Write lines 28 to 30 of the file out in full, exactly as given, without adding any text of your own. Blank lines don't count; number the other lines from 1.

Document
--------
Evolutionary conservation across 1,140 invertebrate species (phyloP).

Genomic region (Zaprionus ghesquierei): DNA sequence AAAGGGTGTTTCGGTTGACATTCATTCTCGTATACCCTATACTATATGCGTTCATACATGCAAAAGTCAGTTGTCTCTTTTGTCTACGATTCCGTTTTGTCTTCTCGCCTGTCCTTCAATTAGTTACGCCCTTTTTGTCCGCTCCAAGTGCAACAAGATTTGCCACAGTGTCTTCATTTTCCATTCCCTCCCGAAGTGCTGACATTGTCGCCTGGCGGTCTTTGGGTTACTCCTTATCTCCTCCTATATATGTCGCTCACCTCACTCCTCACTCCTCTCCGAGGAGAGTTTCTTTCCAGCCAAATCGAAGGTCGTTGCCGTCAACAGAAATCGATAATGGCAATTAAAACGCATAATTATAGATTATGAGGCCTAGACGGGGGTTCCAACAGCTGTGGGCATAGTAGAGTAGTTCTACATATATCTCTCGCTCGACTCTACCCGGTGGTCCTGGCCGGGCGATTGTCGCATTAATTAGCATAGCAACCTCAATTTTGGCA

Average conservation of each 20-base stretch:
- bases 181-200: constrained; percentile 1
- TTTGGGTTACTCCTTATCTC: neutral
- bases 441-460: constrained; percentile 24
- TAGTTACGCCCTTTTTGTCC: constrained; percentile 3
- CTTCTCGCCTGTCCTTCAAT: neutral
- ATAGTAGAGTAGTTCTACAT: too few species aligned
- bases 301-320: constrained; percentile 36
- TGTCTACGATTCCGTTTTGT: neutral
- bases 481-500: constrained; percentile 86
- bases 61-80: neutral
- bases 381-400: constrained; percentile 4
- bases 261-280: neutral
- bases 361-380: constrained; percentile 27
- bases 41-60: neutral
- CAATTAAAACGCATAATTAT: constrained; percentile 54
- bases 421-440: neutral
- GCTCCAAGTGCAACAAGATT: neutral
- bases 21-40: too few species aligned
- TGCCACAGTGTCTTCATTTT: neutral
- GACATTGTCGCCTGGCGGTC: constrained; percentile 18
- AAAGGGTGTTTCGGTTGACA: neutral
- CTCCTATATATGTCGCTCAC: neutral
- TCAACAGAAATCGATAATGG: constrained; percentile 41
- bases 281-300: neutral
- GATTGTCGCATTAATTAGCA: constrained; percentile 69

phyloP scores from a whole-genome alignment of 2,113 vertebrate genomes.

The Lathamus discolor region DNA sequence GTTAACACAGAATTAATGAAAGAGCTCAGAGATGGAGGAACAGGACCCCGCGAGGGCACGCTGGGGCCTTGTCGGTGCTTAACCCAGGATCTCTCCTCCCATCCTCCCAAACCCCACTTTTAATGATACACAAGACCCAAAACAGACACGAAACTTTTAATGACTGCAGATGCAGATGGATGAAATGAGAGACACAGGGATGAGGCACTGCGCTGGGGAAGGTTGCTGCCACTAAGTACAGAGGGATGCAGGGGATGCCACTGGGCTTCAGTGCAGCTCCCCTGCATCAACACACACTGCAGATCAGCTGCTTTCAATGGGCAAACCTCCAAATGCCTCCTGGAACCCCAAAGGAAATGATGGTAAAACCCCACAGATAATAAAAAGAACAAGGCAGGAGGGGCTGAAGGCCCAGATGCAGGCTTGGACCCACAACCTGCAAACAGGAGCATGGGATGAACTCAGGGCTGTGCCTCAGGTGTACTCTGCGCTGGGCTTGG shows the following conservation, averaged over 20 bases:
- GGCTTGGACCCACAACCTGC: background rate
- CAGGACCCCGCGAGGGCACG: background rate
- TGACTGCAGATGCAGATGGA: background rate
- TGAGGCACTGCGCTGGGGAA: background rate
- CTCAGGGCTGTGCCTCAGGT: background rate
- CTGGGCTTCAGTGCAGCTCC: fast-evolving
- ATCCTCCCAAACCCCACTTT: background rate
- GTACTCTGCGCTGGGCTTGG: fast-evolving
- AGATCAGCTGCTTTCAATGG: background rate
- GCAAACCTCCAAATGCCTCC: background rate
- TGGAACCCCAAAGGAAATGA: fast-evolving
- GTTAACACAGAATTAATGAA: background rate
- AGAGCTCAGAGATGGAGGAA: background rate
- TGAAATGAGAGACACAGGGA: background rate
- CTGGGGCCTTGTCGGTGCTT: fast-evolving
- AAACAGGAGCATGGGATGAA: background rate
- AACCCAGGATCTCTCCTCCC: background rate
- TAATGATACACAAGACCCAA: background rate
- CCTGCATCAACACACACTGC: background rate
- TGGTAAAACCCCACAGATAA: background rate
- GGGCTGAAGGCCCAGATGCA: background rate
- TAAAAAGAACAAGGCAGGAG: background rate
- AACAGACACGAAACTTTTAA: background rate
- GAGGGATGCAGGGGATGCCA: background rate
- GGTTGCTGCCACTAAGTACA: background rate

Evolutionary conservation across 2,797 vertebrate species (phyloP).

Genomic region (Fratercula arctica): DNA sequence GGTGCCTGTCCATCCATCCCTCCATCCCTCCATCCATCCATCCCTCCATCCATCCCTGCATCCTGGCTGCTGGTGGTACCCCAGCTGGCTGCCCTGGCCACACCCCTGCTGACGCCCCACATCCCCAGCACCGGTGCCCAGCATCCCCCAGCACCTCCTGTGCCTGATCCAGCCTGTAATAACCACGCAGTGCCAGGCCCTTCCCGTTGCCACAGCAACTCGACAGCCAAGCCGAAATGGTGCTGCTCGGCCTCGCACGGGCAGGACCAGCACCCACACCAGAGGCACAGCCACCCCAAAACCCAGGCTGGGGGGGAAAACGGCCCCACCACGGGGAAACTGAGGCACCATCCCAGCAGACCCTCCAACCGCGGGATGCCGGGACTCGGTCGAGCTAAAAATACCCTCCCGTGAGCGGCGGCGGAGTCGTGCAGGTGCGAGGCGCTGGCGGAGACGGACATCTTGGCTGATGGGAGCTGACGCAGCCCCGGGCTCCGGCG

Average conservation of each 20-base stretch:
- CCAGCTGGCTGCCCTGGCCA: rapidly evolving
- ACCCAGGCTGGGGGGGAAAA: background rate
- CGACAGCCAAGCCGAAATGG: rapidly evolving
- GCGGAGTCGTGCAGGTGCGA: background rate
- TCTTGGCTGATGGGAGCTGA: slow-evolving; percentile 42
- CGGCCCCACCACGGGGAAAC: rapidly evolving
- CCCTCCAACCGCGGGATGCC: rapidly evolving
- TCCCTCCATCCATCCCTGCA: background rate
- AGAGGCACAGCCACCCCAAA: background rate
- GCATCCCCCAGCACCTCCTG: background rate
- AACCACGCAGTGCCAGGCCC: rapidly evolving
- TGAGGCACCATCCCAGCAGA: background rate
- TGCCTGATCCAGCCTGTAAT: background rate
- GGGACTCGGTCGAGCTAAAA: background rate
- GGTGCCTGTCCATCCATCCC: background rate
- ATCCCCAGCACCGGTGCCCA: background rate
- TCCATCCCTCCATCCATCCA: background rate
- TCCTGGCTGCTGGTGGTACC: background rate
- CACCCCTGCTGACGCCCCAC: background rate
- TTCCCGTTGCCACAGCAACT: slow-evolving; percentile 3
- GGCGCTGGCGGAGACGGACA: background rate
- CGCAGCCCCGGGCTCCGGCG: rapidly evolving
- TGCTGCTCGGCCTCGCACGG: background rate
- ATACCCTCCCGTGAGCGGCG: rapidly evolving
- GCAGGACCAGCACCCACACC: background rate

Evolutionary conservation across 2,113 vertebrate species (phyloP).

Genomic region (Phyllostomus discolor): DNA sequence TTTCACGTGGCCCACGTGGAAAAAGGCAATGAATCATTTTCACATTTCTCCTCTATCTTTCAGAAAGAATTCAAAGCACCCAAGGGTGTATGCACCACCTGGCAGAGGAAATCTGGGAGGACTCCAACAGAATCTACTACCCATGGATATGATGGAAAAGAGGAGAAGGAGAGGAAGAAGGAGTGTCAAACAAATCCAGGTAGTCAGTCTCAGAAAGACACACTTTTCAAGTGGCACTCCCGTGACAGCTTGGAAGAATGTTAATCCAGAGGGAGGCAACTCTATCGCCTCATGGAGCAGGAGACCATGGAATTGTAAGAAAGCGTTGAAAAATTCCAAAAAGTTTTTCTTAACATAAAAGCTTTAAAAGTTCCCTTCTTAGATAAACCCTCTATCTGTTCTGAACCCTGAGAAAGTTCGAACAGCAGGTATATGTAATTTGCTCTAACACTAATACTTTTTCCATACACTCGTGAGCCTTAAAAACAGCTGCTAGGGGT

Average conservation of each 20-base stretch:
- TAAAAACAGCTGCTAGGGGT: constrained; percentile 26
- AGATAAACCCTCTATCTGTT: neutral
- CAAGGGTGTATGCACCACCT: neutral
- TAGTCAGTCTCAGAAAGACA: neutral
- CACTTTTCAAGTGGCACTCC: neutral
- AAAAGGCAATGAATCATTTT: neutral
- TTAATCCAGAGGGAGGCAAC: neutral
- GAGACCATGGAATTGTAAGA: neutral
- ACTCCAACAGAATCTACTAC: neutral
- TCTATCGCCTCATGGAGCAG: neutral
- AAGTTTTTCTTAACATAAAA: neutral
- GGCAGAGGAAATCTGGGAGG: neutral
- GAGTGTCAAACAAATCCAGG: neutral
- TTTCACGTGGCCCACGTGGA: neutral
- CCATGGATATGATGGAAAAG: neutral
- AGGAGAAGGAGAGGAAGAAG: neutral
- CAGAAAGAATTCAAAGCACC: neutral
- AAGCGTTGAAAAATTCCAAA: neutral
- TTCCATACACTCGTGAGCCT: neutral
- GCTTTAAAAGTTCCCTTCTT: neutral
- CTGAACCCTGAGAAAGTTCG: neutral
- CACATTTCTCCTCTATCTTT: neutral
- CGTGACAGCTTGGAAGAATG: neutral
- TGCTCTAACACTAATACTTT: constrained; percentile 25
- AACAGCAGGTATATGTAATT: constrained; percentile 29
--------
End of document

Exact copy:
- GATTGTCGCATTAATTAGCA: constrained; percentile 69

phyloP scores from a whole-genome alignment of 2,113 vertebrate genomes.

The Lathamus discolor region DNA sequence GTTAACACAGAATTAATGAAAGAGCTCAGAGATGGAGGAACAGGACCCCGCGAGGGCACGCTGGGGCCTTGTCGGTGCTTAACCCAGGATCTCTCCTCCCATCCTCCCAAACCCCACTTTTAATGATACACAAGACCCAAAACAGACACGAAACTTTTAATGACTGCAGATGCAGATGGATGAAATGAGAGACACAGGGATGAGGCACTGCGCTGGGGAAGGTTGCTGCCACTAAGTACAGAGGGATGCAGGGGATGCCACTGGGCTTCAGTGCAGCTCCCCTGCATCAACACACACTGCAGATCAGCTGCTTTCAATGGGCAAACCTCCAAATGCCTCCTGGAACCCCAAAGGAAATGATGGTAAAACCCCACAGATAATAAAAAGAACAAGGCAGGAGGGGCTGAAGGCCCAGATGCAGGCTTGGACCCACAACCTGCAAACAGGAGCATGGGATGAACTCAGGGCTGTGCCTCAGGTGTACTCTGCGCTGGGCTTGG shows the following conservation, averaged over 20 bases: